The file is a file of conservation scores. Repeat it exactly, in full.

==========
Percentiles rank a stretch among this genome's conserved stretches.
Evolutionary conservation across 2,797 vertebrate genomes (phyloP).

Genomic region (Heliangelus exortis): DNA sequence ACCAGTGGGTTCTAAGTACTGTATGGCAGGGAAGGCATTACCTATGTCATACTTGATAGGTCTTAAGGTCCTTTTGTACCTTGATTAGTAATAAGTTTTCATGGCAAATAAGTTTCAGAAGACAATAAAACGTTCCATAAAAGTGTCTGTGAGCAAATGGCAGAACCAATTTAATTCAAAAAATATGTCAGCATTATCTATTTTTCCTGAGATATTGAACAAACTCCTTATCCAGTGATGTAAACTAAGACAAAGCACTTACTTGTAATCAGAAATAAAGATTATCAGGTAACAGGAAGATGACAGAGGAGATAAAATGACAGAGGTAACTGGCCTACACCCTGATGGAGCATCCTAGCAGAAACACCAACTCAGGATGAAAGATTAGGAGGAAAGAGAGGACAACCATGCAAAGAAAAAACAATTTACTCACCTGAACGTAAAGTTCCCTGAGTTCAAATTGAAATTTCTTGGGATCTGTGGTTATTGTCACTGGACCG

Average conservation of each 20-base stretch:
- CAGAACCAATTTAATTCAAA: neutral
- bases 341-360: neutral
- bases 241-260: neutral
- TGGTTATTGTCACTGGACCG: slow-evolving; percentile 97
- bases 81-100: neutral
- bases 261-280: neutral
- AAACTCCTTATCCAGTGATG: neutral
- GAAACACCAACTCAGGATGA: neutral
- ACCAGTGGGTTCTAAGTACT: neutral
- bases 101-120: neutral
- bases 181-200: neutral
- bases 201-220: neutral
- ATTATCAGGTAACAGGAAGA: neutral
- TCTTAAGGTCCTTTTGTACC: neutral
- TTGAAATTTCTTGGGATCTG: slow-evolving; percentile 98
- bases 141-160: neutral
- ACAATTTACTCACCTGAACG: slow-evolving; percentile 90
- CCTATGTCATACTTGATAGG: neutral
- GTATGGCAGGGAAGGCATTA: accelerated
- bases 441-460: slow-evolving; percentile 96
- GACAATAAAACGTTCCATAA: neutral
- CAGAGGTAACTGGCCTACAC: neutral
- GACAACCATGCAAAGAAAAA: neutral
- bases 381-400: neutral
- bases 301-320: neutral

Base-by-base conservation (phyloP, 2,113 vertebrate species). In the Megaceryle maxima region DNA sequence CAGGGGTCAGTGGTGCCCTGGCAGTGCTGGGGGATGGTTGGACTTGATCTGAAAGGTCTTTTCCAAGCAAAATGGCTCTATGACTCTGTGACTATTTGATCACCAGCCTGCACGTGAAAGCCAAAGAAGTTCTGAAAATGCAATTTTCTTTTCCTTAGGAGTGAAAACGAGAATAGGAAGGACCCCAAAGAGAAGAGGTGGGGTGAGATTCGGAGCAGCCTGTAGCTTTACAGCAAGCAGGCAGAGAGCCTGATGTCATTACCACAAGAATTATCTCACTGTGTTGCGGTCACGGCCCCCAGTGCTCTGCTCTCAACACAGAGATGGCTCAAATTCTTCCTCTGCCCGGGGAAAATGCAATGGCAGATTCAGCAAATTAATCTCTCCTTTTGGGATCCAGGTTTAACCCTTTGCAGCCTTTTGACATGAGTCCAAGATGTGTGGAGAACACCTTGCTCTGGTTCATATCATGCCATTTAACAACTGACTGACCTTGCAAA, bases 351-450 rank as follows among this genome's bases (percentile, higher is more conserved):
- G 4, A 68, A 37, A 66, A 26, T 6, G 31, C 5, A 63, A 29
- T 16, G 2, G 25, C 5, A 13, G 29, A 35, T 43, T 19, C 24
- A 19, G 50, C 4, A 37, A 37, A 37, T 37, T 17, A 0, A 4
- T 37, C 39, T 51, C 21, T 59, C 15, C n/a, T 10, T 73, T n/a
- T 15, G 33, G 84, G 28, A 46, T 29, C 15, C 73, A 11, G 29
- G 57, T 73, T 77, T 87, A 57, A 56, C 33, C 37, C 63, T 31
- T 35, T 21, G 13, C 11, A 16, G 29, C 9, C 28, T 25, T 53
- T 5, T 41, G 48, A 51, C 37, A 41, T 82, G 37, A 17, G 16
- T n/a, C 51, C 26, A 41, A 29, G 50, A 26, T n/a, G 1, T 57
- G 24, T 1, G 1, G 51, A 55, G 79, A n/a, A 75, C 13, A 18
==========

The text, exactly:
Percentiles rank a stretch among this genome's conserved stretches.
Evolutionary conservation across 2,797 vertebrate genomes (phyloP).

Genomic region (Heliangelus exortis): DNA sequence ACCAGTGGGTTCTAAGTACTGTATGGCAGGGAAGGCATTACCTATGTCATACTTGATAGGTCTTAAGGTCCTTTTGTACCTTGATTAGTAATAAGTTTTCATGGCAAATAAGTTTCAGAAGACAATAAAACGTTCCATAAAAGTGTCTGTGAGCAAATGGCAGAACCAATTTAATTCAAAAAATATGTCAGCATTATCTATTTTTCCTGAGATATTGAACAAACTCCTTATCCAGTGATGTAAACTAAGACAAAGCACTTACTTGTAATCAGAAATAAAGATTATCAGGTAACAGGAAGATGACAGAGGAGATAAAATGACAGAGGTAACTGGCCTACACCCTGATGGAGCATCCTAGCAGAAACACCAACTCAGGATGAAAGATTAGGAGGAAAGAGAGGACAACCATGCAAAGAAAAAACAATTTACTCACCTGAACGTAAAGTTCCCTGAGTTCAAATTGAAATTTCTTGGGATCTGTGGTTATTGTCACTGGACCG

Average conservation of each 20-base stretch:
- CAGAACCAATTTAATTCAAA: neutral
- bases 341-360: neutral
- bases 241-260: neutral
- TGGTTATTGTCACTGGACCG: slow-evolving; percentile 97
- bases 81-100: neutral
- bases 261-280: neutral
- AAACTCCTTATCCAGTGATG: neutral
- GAAACACCAACTCAGGATGA: neutral
- ACCAGTGGGTTCTAAGTACT: neutral
- bases 101-120: neutral
- bases 181-200: neutral
- bases 201-220: neutral
- ATTATCAGGTAACAGGAAGA: neutral
- TCTTAAGGTCCTTTTGTACC: neutral
- TTGAAATTTCTTGGGATCTG: slow-evolving; percentile 98
- bases 141-160: neutral
- ACAATTTACTCACCTGAACG: slow-evolving; percentile 90
- CCTATGTCATACTTGATAGG: neutral
- GTATGGCAGGGAAGGCATTA: accelerated
- bases 441-460: slow-evolving; percentile 96
- GACAATAAAACGTTCCATAA: neutral
- CAGAGGTAACTGGCCTACAC: neutral
- GACAACCATGCAAAGAAAAA: neutral
- bases 381-400: neutral
- bases 301-320: neutral

Base-by-base conservation (phyloP, 2,113 vertebrate species). In the Megaceryle maxima region DNA sequence CAGGGGTCAGTGGTGCCCTGGCAGTGCTGGGGGATGGTTGGACTTGATCTGAAAGGTCTTTTCCAAGCAAAATGGCTCTATGACTCTGTGACTATTTGATCACCAGCCTGCACGTGAAAGCCAAAGAAGTTCTGAAAATGCAATTTTCTTTTCCTTAGGAGTGAAAACGAGAATAGGAAGGACCCCAAAGAGAAGAGGTGGGGTGAGATTCGGAGCAGCCTGTAGCTTTACAGCAAGCAGGCAGAGAGCCTGATGTCATTACCACAAGAATTATCTCACTGTGTTGCGGTCACGGCCCCCAGTGCTCTGCTCTCAACACAGAGATGGCTCAAATTCTTCCTCTGCCCGGGGAAAATGCAATGGCAGATTCAGCAAATTAATCTCTCCTTTTGGGATCCAGGTTTAACCCTTTGCAGCCTTTTGACATGAGTCCAAGATGTGTGGAGAACACCTTGCTCTGGTTCATATCATGCCATTTAACAACTGACTGACCTTGCAAA, bases 351-450 rank as follows among this genome's bases (percentile, higher is more conserved):
- G 4, A 68, A 37, A 66, A 26, T 6, G 31, C 5, A 63, A 29
- T 16, G 2, G 25, C 5, A 13, G 29, A 35, T 43, T 19, C 24
- A 19, G 50, C 4, A 37, A 37, A 37, T 37, T 17, A 0, A 4
- T 37, C 39, T 51, C 21, T 59, C 15, C n/a, T 10, T 73, T n/a
- T 15, G 33, G 84, G 28, A 46, T 29, C 15, C 73, A 11, G 29
- G 57, T 73, T 77, T 87, A 57, A 56, C 33, C 37, C 63, T 31
- T 35, T 21, G 13, C 11, A 16, G 29, C 9, C 28, T 25, T 53
- T 5, T 41, G 48, A 51, C 37, A 41, T 82, G 37, A 17, G 16
- T n/a, C 51, C 26, A 41, A 29, G 50, A 26, T n/a, G 1, T 57
- G 24, T 1, G 1, G 51, A 55, G 79, A n/a, A 75, C 13, A 18